10 Myths About Therapy That You Need to Stop Believing


It is evidence-informed that seeing a therapist does not make us a weak or psychotic person. Yet, we are ashamed to talk freely about it. It is a common notion that therapy is for those with mental illness like depression, anxiety, bipolar disorder, schizophrenia, autism, and a lot more. If truth be told, it helps a person with their mental conditions before it worsens.

If you feel you or your friend is struggling with mental issues and is scared to show a therapist believing the following myths, this article can be of great help. 

1. Someone unknown to me cannot help me 

The fact that your therapist is a stranger helps you in ways you have no idea about; it is one of the benefits of therapy. Your therapist will not have any personal agenda or motive. However, if you look for help from your friends and family, sometimes it might get difficult to get impartial and fair support.

When you share your thoughts with someone you do not know- they help you get a fresh, unbiased perspective on those situations. Many people also open up to their therapists because they do not have an active role in their social sphere. 

2. You will feel better immediately after each session

Therapy is not as easy as baking a cake. One needs time and patience to be able to face or uncover their emotions. Psychotherapy is a lot more than what they show in the movies; the process involves difficult and painful revelations in the initial stages, but it teaches you how to lead through the storm into the calm.

Stirred up emotions are just a part of the process. Things may get worse before you feel it getting better. 

3. Therapy is too time-consuming 

The way most people make therapy look from the outside; all hectic and a big deal is false. The sessions are of an hour a week, and as of online consultations, you can book as and when you are comfortable or when it is feasible for you.

If you cannot make time for the session, you can easily schedule it some other day after discussing with your therapist. Therapy is quite flexible concerning the timings as well. 

4. It will go on forever 

False. If you go through the basic statistics under Medicare, you will see that most of the people require therapy for 6 to 10 sessions. They start to feel a lot better and end the sessions. Some might need longer as every human heals at their own pace, but most of them stop it within a couple of months. 

5. I must handle my problems 

One of the most common things we hear from people when we try to share our issues is that we must learn to manage our problems. Notwithstanding, therapy gives you a never perspective on things. They can change your thought process by giving you a new outlook.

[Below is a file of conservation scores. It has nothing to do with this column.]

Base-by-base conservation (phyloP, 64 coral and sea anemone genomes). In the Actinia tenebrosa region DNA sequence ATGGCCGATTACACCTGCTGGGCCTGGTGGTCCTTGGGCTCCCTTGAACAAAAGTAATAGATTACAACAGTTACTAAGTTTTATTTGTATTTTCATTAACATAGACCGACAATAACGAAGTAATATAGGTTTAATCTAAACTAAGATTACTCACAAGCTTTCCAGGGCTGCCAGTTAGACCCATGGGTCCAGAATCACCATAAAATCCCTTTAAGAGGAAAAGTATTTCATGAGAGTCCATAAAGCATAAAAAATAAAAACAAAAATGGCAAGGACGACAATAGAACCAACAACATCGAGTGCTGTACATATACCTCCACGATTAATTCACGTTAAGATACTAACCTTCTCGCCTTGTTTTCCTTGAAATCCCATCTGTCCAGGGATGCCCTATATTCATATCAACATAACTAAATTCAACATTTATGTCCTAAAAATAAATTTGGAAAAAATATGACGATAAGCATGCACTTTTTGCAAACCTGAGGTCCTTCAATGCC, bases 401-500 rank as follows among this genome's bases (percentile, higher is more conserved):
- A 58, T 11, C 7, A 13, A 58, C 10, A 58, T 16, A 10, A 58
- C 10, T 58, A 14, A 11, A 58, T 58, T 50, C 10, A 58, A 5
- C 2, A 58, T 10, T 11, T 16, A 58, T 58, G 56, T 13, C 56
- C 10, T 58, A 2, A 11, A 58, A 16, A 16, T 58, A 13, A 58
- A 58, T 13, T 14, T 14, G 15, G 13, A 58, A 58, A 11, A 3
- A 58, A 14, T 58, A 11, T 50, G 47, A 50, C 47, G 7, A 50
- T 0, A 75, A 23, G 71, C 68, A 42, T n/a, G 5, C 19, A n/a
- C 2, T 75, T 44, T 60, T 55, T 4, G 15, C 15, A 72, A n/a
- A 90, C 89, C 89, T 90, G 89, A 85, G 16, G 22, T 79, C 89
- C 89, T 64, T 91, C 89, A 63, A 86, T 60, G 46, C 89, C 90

It is not necessary to have all the answers to life all by yourself. Sometimes someone else can have a better solution to your concerns. 

6. The ones opting for therapy are weak 

It is a common and biased myth. It is a notion that depression, anxiety, bipolar disorder etc., can all be cured with therapy sessions.  

Having mental health issues is as normal as having physical health problems. These are things that happen due to biological or genetic factors and experiences of life. Not everyone is in the same chapter of life. Hence, one should not have an opinion on others being weak as they are sad and need help. 

7. Only people with big pockets can afford it 

Many therapists across the world give students some concession. In Australia, there is a fair deduction in prices under a Mental Health Treatment Plan, which you get access to by visiting your GP.

There are plenty of approaches to get psychological treatment nowadays. Many provide online consultations and considering this pandemic, most of them are taking sessions online at affordable prices. There are plenty of phone apps that offer free guides as well.

8. All a therapist does is write points while you lay on a couch 

Certified and learned therapists understand the importance of their patient’s well-being. They take notes on the first day to understand your issues, worries, lifestyle and family background. Research says that your mental health has a lot to do with your family relations and surroundings.

A good therapist would not only keep writing notes but also ask if the distance is cosy enough for you and listen to your issues very carefully. Writing is necessary as a therapist deals with many clients. It helps them to remember each person and work on them. 

9. A psychotherapist can prescribe you with medication 

Psychotherapists are often mistaken for psychiatrists. Psychotherapists help people work through their issues, making them strong enough to face their life boldly and not hamper their health. Psychiatrists, on the other hand, are medical doctors who can prescribe medications to those facing severe psychotic issues while working with the therapists during the therapy itself.

People have this common myth that prescribed medication will cure your depression overnight. However, the medicines will only work like a sleeping pill if you don’t sit and work through your issues with a therapist.  

10. You will get ready-made solutions to all your life issues 

A therapist first understands your thought process and then gives you a different point of view to look at the situations. No one can give you ready-made solutions to all your problems.

A psychotherapist needs to understand the client properly, and only then, suggest ways to improve their life. It depends on you if you wish to wish to apply these ideas in your life. They propose ways which may or may not work for everyone.

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